Should ONC Decertify EHRs That Block Interoperability?

Jennifer Bresnick | EHR Intelligence | June 23, 2014

Interoperability is at the top of the list of industry-wide health IT goals, yet commercial EHR offerings with expensive add-on modules, proprietary data standards, and black-box systems that perpetuate data silos continue to be used to meet important goals like meaningful use attestation.  In the wake of a RAND Corporation report calling out a lack of interoperability as a significant barrier in EHR adoption and an ONC roadmap targeting interoperability by 2024, the Health IT Now Coalition poses an interesting question: why are EHRs that don’t meet interoperability goals still on the list of certified meaningful use technologies?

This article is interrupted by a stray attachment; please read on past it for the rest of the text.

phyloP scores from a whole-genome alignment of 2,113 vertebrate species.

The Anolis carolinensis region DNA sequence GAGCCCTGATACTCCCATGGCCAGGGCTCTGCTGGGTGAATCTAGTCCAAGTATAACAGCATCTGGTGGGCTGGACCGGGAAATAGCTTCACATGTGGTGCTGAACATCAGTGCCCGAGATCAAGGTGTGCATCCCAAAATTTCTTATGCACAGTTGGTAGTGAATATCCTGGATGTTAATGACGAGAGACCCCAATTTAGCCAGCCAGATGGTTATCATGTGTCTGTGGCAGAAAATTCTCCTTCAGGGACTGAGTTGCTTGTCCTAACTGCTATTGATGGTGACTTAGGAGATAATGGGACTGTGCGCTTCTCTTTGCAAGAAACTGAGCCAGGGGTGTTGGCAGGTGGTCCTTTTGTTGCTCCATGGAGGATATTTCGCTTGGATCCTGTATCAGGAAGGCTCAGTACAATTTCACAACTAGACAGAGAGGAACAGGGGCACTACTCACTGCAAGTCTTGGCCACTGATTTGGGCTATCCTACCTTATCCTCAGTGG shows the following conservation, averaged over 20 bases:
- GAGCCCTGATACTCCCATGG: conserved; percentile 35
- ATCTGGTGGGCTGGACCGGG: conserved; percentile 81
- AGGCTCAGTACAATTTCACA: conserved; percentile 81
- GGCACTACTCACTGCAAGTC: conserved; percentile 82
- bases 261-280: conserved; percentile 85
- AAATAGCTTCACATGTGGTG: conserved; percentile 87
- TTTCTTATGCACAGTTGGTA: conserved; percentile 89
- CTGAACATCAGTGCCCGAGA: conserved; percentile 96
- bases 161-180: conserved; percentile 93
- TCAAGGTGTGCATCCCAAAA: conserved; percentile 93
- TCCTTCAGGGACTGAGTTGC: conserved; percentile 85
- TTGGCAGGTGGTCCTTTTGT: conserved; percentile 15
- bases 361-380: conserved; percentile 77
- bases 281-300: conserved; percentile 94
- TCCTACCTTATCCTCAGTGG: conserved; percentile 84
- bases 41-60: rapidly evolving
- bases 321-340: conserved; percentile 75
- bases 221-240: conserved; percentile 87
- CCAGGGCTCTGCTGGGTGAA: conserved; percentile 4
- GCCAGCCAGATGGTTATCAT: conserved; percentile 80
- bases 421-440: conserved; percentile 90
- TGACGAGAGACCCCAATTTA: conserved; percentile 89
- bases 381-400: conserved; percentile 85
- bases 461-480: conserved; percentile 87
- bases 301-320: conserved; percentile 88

Healthcare organizations have been developing electronic health records since the 1970s, notes the RAND report Redirecting Innovation in U.S. Health Care: Options to Decrease Spending and Increase Value, but a number of systems developed proprietary, in-house technologies to meet HMO quality and outcome measures in the 1980s, leading to a patchwork of legacy systems, bolted-on modules, and on-the-fly programs by the time commercial EHR developers and government incentives for technology adoption started to develop in earnest by the turn of the century.

Despite the HITECH Act and the EHR Incentive Programs, adoption has remained slow as financial and productivity concerns continue to weigh on providers’ minds, leading HHS to institute “watered down” interoperability requirements, RAND says, to sweeten the pot and get providers to adopt anything at all.  “By subsidizing ‘where the industry is’ rather than where it needed to go, HHS rule-makers allowed hospitals and healthcare providers to use billions in federal subsidies to purchase EHRs that did not have the level of connectivity envisioned by the authors of the HITECH Act,” the report says.  “The result was far short of the ‘interoperable and interconnected’ network that the RAND team envisioned in its 2005 analysis of the benefits of EHRs.”...